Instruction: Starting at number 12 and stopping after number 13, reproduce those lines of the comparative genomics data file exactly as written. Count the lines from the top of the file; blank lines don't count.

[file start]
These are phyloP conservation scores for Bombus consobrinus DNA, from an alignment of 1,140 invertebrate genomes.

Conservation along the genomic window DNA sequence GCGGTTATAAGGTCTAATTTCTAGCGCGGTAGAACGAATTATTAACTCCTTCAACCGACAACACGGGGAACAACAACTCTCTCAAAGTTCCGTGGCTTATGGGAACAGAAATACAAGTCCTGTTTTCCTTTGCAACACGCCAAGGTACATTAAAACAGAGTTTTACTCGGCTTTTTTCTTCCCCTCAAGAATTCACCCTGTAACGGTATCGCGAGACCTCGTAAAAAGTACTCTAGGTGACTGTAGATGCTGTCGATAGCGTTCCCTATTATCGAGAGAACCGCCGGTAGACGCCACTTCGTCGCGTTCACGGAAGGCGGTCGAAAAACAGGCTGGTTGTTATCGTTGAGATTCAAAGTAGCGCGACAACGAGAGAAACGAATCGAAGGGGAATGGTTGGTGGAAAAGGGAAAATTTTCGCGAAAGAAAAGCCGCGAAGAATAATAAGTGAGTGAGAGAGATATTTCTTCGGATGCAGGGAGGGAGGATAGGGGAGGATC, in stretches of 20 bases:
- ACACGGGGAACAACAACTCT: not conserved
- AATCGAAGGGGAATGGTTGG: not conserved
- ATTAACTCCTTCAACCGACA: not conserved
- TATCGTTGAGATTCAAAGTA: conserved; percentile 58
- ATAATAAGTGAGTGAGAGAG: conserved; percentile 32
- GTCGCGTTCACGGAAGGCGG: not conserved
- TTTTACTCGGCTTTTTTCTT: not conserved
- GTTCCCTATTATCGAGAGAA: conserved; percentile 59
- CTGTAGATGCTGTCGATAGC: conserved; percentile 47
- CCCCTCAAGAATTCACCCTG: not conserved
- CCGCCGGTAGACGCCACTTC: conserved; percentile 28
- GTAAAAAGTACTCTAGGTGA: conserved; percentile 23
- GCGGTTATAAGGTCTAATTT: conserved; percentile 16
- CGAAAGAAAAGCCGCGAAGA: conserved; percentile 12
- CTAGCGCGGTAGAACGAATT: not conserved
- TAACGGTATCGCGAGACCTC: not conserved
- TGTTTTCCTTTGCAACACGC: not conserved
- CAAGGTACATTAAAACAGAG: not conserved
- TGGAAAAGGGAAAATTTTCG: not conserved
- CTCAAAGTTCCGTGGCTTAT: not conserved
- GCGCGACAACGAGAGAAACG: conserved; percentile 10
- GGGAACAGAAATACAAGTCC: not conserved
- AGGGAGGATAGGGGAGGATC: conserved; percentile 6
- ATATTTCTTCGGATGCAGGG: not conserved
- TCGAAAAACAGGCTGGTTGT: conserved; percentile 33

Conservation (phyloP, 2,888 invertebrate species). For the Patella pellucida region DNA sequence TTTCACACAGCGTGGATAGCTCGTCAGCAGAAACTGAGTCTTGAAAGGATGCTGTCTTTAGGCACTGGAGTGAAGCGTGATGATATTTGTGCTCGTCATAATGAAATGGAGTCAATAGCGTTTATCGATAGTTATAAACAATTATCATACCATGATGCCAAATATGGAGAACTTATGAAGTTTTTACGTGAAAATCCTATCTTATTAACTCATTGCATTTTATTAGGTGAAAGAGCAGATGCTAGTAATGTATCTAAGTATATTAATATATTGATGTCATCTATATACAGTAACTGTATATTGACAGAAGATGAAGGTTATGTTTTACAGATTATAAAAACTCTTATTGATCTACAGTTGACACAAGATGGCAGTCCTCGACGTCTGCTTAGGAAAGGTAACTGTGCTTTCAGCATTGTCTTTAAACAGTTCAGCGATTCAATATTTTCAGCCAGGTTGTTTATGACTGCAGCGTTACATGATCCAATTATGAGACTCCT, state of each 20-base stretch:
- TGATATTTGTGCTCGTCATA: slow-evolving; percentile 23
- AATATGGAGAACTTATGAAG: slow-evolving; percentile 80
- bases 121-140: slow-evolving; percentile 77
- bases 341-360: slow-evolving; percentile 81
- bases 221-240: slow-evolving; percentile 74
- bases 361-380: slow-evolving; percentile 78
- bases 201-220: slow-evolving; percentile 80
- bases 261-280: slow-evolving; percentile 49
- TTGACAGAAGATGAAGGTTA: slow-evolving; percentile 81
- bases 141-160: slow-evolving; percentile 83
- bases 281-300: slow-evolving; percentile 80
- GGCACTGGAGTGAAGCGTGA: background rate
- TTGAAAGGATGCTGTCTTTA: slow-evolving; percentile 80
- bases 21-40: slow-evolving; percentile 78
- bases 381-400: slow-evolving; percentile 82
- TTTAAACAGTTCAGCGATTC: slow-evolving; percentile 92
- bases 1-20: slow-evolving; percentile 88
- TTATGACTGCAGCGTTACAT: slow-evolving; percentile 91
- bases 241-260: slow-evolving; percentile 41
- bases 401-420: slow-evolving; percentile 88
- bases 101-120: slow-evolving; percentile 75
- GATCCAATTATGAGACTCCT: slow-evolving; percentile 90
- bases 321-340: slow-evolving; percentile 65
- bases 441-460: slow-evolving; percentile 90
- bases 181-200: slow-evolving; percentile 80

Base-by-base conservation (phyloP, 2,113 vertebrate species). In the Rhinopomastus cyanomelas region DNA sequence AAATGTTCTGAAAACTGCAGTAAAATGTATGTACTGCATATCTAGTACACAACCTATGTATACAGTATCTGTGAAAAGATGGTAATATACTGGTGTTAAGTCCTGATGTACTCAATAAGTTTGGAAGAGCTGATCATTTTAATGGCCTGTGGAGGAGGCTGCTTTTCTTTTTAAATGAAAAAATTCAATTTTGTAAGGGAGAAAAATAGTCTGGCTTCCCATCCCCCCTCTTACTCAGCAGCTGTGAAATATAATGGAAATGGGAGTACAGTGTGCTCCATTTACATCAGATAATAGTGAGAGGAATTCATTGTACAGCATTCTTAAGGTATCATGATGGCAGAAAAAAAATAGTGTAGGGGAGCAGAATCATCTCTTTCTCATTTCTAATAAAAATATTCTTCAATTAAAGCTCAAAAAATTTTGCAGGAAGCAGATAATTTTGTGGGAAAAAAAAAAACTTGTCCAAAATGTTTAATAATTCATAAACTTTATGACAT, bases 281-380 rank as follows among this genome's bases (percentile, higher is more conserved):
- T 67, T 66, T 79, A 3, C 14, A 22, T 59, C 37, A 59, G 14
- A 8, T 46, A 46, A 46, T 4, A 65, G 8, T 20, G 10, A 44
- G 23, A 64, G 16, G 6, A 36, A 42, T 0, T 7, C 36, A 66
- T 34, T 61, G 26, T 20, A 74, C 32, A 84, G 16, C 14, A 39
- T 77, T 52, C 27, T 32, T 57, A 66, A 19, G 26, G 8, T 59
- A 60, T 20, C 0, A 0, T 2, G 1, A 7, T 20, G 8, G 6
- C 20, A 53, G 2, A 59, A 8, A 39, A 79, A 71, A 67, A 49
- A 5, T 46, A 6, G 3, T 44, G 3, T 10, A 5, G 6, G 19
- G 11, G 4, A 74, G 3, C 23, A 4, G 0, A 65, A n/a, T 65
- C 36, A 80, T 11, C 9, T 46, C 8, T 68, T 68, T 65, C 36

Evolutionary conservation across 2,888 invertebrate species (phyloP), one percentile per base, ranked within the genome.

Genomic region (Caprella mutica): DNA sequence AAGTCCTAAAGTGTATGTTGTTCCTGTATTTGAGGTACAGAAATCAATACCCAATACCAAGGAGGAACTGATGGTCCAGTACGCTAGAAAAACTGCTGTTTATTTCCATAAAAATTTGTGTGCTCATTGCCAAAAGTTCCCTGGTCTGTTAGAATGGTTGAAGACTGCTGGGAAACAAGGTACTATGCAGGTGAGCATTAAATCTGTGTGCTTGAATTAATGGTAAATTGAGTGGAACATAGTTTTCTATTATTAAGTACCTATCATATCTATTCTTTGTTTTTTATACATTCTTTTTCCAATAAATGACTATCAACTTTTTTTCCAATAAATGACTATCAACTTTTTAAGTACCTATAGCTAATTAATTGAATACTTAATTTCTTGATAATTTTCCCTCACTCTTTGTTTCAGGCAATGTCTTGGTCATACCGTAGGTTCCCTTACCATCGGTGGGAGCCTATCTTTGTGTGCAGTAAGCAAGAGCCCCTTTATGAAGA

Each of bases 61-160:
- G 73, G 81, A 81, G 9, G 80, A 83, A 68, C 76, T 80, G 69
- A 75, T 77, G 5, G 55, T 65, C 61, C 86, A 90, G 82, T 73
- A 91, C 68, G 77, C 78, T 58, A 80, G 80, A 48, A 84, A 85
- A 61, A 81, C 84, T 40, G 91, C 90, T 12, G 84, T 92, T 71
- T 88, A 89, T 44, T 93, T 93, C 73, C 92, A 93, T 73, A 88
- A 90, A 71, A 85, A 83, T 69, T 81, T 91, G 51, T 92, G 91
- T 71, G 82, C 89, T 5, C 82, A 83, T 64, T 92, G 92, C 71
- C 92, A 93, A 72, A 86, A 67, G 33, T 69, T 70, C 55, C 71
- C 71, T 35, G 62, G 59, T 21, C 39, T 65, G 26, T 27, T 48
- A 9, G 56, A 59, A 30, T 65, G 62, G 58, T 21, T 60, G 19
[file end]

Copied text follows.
- CCCCTCAAGAATTCACCCTG: not conserved
- CCGCCGGTAGACGCCACTTC: conserved; percentile 28